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The Growth of Global, Cultural Branding and What it Means for American Marketing

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What happens when you get three marketing professors together to discuss globalization, cultural branding and marketing? You not only get a solid scholarly journal article but also one of the most unusual headlines for an academic article.

“A Korean, a Chinese and an Indian Walk Into an American Bar: Tapping the Asian-American Goldmine,” written by CSUF marketing faculty members Steven Chen, Yuna Kim and Chiranjeev Kohli, studied the growth of small global brands, like 99 Ranch Markets and KakaoTalk, and discovered the changes they are bringing about in the branded marketplace. The results of their study were published in the January-February issue of Business Horizons.

What prompted the three academics — indeed a Korean, a Chinese and an Indian — to do the study? Chen says the motivation was personal.

“When I was young, my mother would take me grocery shopping at the 99 Ranch Market, a Chinese-heritage supermarket, and that market never really ‘spoke’ to me since I was born in the U.S. and I did not read Chinese,” he explained. “But now, 99 Ranch Market is a very different place. The chain sells all sorts of products — not just traditional Chinese ones. And non-Chinese customers are common. So thinking about the shift in 99 Ranch’s marketing strategy in the last two decades got me thinking about how Asian businesses can grow their business through ethnic marketing.”

“Similar to Steven, it was a personal experience that got me interested in this topic,” said Kim. “The first example used in the article, KakaoTalk, is an instant messaging platform created for/by and used by Koreans.

“Being Korean myself, I used it and all of my friends and family used it,” Kim said. “However I was surprised one day to find one of my non-Korean friends using it. When asked how she knew about the platform, she told me that one of her close Korean friends introduced it to her.

“I continued to experience similar instances where I found non-Koreans consuming products, services and content that were created specifically for a Korean audience,” added Kim.

Kohli, who is older, remembers not even seeing any Indian brands when he came to the U.S. in 1987. “But like Steven and Yuna, I have also seen an increasing presence of Asian brands.”

Kim and Chen shared their experiences and decided to conduct research to find out the underlying reason for the phenomenon. Both scholars did background research on bicultural marketing, as well as “mini-case studies on Asian brands that entered the U.S. market,” explained Chen.

“I knew advances in technology or the increasing use of social media was changing the business landscape, but what was interesting to me in this case was that the companies weren’t even trying to reach out to new consumers,” explained Kim. “Technology itself was getting rid of the barriers.”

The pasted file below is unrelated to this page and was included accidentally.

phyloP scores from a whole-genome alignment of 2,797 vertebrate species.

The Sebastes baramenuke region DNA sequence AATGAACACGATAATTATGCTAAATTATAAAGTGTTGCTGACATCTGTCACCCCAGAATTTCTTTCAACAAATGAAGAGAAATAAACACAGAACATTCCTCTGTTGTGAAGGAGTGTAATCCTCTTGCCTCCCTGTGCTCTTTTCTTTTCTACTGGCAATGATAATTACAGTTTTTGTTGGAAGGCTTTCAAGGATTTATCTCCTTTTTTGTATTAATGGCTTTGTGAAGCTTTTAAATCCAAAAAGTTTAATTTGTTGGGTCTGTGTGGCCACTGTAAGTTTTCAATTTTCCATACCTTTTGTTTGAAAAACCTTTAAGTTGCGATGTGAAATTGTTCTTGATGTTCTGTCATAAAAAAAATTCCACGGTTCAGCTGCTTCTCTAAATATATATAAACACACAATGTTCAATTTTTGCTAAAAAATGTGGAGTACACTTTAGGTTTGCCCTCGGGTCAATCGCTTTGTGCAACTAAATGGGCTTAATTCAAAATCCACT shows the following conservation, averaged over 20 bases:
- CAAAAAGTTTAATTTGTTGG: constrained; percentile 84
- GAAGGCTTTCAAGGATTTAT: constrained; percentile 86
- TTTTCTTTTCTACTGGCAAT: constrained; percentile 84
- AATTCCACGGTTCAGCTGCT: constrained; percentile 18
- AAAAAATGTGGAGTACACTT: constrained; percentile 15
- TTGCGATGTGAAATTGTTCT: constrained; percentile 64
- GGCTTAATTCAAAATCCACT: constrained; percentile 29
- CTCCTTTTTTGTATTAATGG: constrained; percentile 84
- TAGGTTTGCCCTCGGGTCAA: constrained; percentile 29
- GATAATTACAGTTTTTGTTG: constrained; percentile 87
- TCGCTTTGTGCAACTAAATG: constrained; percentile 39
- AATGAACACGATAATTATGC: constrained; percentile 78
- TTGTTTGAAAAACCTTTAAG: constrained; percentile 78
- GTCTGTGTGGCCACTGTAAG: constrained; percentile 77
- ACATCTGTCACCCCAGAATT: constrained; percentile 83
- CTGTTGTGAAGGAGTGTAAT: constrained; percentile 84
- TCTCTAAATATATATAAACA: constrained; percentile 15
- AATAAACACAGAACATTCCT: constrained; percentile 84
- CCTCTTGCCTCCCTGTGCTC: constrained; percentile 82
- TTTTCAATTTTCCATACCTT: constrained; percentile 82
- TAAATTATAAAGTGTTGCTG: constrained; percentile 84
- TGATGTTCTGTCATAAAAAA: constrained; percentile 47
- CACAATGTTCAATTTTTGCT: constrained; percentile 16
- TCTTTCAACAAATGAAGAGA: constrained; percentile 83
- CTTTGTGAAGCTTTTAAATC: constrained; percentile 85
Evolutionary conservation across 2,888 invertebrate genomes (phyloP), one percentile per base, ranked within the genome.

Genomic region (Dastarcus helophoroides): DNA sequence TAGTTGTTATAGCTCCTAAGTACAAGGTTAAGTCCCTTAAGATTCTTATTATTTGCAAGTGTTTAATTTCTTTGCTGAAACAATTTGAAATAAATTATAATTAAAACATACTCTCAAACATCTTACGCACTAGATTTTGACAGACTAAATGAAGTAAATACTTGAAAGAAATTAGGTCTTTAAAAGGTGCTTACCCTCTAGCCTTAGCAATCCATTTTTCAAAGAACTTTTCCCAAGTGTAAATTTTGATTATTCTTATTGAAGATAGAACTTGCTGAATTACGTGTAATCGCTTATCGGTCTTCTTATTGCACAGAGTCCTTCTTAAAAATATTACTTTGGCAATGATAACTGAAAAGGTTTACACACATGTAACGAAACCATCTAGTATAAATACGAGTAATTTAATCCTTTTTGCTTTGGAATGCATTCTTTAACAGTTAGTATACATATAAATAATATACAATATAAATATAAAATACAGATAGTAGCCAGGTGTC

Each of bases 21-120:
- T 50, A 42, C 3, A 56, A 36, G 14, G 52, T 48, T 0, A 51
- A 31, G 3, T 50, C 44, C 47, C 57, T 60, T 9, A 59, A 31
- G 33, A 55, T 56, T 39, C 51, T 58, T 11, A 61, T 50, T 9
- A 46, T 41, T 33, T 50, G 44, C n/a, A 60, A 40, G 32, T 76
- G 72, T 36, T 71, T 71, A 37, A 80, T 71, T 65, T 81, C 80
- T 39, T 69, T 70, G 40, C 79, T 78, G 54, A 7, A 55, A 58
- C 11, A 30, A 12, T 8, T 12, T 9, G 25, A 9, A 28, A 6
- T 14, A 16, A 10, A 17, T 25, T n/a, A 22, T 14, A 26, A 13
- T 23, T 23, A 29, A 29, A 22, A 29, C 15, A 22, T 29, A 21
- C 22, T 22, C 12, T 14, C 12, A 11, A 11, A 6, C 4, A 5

Through their work they discovered differences in consumer behavior, not so much between Asian and non-Asian but generationally, as well as between the different Asian cultures.

“The catchphrase ‘Asian-American’ alludes to the idea that all Asian-Americans are similar. But this is not the case,” said Chen. “What struck me was how consumer behavior differed based on generational differences — first- vs. second-generation Asian-Americans.

“And within those differences lie tremendous marketing segmentation opportunities,” Chen noted.

While Chen and Kim focused on the expansion of Asian products, Kohli explored how such brands are being marketed and what the differences mean to branding overall. Kohli, a comedian by avocation, also contributed the edgy headline.

The difference in generational marketing — and in branding — echoed what Kohli found in an earlier study he conducted (“Will Social Media Kill Branding?”). “And one of the conclusions of that paper was that the marketplace will be disrupted more often by new entrants. So findings from that paper neatly bolstered the argument we were making in this paper.”

Kohli, Chen and Kim all agree that the trends they found in their research are bound to continue.

“We’re entering a marketplace that will be a lot more dynamic and exciting, as well as nerve wracking for established players,” said Kohli. “Everyone will have to remain on their toes.”

“Asian-Americans are the fastest growing ethnic segment in the U.S., so I do see these trends continuing and being magnified in the future,” agreed Chen. “I think the industry has got it all wrong though. Many advertisers seek a ‘total marketing approach’ to capture all Asian-Americans in one marketing campaign. This study suggests that a ‘total marketing approach’ is one possible strategy, but not likely to be a very successful one. Our paper offers several different alternatives.”